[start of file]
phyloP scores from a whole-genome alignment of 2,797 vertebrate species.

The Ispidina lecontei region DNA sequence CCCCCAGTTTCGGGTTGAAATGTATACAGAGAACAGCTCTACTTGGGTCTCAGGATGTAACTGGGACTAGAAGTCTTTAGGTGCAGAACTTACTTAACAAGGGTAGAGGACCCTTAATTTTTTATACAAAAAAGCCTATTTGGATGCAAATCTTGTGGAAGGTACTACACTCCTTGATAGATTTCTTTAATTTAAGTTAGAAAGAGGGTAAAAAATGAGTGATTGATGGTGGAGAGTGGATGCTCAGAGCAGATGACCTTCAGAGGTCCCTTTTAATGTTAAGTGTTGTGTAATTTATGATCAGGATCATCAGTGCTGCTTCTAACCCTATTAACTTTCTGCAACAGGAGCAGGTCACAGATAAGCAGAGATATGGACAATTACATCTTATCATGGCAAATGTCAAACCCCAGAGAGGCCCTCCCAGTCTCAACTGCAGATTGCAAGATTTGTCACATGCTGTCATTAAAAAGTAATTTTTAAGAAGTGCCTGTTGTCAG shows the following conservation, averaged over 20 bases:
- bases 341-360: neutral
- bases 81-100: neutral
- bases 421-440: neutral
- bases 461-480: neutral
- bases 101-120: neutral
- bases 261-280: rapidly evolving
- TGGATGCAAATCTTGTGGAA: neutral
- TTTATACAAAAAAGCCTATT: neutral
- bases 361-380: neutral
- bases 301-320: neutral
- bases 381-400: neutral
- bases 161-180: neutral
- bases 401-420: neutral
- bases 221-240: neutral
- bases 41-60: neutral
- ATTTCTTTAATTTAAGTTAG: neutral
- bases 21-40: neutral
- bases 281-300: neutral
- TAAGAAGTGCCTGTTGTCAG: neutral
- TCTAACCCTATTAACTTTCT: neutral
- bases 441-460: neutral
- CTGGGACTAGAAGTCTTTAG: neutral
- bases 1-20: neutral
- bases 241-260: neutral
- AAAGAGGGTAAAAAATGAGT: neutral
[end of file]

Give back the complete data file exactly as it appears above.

phyloP scores from a whole-genome alignment of 2,797 vertebrate species.

The Ispidina lecontei region DNA sequence CCCCCAGTTTCGGGTTGAAATGTATACAGAGAACAGCTCTACTTGGGTCTCAGGATGTAACTGGGACTAGAAGTCTTTAGGTGCAGAACTTACTTAACAAGGGTAGAGGACCCTTAATTTTTTATACAAAAAAGCCTATTTGGATGCAAATCTTGTGGAAGGTACTACACTCCTTGATAGATTTCTTTAATTTAAGTTAGAAAGAGGGTAAAAAATGAGTGATTGATGGTGGAGAGTGGATGCTCAGAGCAGATGACCTTCAGAGGTCCCTTTTAATGTTAAGTGTTGTGTAATTTATGATCAGGATCATCAGTGCTGCTTCTAACCCTATTAACTTTCTGCAACAGGAGCAGGTCACAGATAAGCAGAGATATGGACAATTACATCTTATCATGGCAAATGTCAAACCCCAGAGAGGCCCTCCCAGTCTCAACTGCAGATTGCAAGATTTGTCACATGCTGTCATTAAAAAGTAATTTTTAAGAAGTGCCTGTTGTCAG shows the following conservation, averaged over 20 bases:
- bases 341-360: neutral
- bases 81-100: neutral
- bases 421-440: neutral
- bases 461-480: neutral
- bases 101-120: neutral
- bases 261-280: rapidly evolving
- TGGATGCAAATCTTGTGGAA: neutral
- TTTATACAAAAAAGCCTATT: neutral
- bases 361-380: neutral
- bases 301-320: neutral
- bases 381-400: neutral
- bases 161-180: neutral
- bases 401-420: neutral
- bases 221-240: neutral
- bases 41-60: neutral
- ATTTCTTTAATTTAAGTTAG: neutral
- bases 21-40: neutral
- bases 281-300: neutral
- TAAGAAGTGCCTGTTGTCAG: neutral
- TCTAACCCTATTAACTTTCT: neutral
- bases 441-460: neutral
- CTGGGACTAGAAGTCTTTAG: neutral
- bases 1-20: neutral
- bases 241-260: neutral
- AAAGAGGGTAAAAAATGAGT: neutral